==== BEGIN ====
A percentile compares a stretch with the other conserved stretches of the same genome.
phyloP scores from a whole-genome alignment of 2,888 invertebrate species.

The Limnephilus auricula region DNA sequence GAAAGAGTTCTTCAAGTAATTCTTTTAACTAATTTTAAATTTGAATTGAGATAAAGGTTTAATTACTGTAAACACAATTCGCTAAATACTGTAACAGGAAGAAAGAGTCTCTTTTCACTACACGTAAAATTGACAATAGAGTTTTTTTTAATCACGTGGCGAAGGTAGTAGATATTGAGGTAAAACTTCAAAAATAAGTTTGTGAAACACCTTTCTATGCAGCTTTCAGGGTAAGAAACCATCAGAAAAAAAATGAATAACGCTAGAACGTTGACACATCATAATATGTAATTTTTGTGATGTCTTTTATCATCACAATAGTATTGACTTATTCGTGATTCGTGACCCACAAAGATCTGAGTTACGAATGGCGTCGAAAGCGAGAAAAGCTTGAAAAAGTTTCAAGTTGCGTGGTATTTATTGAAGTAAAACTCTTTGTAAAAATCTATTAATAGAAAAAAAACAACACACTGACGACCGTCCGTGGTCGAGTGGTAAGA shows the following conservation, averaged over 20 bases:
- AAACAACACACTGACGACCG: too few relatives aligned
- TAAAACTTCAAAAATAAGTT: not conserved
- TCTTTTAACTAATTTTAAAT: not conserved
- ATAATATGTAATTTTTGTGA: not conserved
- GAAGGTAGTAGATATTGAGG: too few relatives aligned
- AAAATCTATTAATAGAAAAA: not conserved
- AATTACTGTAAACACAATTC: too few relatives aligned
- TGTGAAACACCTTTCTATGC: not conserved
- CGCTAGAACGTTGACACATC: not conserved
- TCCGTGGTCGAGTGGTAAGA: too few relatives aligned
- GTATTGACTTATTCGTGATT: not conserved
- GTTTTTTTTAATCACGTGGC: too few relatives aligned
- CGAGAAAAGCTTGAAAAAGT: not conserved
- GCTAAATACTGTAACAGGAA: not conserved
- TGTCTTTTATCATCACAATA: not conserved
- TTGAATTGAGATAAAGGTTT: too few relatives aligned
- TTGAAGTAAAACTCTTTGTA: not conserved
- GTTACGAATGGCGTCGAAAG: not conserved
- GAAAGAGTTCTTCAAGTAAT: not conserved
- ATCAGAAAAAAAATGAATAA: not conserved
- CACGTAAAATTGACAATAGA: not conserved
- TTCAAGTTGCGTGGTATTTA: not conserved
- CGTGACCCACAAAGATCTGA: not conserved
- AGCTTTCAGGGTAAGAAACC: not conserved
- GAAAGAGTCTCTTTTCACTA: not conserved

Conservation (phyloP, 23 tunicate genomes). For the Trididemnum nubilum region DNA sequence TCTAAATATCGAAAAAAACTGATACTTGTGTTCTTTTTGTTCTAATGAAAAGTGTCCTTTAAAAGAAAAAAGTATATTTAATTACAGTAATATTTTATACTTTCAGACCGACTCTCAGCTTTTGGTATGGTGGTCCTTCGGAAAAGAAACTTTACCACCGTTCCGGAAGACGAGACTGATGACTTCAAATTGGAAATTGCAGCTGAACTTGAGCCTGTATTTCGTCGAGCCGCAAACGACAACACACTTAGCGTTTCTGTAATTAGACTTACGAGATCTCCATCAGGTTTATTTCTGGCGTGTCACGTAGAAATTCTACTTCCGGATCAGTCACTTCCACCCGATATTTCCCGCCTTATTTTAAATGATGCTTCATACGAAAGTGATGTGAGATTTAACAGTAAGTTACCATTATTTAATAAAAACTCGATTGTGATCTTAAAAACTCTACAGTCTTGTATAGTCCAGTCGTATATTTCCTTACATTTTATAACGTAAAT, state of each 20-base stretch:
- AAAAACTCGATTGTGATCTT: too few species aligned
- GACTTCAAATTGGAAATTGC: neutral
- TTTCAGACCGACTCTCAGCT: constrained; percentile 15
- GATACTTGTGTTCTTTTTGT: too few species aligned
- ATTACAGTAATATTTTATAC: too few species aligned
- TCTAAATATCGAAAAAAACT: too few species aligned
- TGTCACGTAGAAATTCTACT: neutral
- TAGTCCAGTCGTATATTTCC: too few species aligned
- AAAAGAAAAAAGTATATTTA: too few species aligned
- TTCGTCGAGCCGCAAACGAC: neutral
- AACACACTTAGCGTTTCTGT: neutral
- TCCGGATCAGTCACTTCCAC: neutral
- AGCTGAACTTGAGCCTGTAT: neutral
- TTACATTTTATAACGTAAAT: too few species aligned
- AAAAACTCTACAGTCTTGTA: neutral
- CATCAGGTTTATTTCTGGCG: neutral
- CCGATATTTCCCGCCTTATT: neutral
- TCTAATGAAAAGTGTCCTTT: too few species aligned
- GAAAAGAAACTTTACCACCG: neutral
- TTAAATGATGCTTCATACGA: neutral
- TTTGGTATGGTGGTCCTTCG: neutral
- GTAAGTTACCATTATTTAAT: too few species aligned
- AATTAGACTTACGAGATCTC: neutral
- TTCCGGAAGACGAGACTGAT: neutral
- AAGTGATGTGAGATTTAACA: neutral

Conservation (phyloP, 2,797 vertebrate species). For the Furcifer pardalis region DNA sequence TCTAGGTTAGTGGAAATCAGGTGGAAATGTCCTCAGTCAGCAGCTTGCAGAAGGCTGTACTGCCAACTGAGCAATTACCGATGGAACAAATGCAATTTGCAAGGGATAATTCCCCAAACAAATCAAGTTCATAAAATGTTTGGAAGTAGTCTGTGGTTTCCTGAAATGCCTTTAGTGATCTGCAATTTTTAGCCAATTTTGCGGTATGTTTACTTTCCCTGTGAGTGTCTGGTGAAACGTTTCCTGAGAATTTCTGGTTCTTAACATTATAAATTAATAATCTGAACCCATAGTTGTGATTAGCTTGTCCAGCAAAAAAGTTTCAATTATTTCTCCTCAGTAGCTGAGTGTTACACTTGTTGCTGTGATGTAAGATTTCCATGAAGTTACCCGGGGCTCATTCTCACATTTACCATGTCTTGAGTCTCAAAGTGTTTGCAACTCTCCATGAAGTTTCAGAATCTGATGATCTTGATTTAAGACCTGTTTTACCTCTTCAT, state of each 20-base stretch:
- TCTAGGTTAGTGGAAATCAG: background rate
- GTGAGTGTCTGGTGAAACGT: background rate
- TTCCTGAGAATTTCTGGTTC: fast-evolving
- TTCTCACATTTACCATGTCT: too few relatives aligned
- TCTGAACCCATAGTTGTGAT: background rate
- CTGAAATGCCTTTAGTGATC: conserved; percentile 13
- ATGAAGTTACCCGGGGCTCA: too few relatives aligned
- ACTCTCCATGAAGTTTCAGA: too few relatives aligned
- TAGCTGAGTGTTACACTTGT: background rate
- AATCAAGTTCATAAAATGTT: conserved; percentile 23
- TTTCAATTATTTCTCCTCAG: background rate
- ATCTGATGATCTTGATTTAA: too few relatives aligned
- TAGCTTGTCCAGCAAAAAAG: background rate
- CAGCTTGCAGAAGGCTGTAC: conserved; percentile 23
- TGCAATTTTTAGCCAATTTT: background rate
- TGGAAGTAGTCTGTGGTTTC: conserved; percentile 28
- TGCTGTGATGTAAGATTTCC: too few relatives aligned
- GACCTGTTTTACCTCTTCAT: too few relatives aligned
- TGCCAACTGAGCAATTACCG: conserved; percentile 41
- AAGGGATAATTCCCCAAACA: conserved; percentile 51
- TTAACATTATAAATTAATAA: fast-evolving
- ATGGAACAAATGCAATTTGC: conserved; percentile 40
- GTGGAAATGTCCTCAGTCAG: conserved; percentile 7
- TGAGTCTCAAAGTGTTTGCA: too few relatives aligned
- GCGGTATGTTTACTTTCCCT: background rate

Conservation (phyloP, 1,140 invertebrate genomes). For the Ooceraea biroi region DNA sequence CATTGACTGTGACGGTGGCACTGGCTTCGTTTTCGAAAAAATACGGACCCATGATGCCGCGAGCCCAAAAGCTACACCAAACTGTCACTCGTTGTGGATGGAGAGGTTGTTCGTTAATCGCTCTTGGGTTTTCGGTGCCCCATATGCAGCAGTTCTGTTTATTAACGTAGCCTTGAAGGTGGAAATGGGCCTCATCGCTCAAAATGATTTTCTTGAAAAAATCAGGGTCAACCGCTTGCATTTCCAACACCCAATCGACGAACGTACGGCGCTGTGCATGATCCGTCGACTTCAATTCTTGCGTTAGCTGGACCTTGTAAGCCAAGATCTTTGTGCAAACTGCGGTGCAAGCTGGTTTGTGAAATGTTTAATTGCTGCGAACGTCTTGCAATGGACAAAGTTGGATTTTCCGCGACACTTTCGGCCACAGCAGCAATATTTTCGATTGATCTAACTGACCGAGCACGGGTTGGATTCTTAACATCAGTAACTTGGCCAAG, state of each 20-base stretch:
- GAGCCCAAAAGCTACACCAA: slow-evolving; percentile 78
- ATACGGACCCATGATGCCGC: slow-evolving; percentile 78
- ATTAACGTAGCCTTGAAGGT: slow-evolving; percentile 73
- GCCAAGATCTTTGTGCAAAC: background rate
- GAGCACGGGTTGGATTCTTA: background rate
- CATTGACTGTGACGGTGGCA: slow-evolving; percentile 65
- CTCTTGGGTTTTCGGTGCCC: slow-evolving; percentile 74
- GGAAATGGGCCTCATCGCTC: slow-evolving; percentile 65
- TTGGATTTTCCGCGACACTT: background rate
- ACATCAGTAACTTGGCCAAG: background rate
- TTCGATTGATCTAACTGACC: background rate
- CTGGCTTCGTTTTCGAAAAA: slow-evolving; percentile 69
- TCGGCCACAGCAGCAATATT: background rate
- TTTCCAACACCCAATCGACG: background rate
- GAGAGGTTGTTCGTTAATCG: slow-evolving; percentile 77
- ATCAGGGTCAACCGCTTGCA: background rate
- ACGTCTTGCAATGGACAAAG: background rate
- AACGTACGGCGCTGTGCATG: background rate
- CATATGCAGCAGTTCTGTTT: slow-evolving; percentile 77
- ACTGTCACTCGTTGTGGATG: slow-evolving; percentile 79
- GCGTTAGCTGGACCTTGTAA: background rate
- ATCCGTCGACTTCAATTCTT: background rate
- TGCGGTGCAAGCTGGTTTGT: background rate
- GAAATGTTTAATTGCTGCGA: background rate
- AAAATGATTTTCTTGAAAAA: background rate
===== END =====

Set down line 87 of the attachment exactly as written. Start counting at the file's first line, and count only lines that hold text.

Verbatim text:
- CATTGACTGTGACGGTGGCA: slow-evolving; percentile 65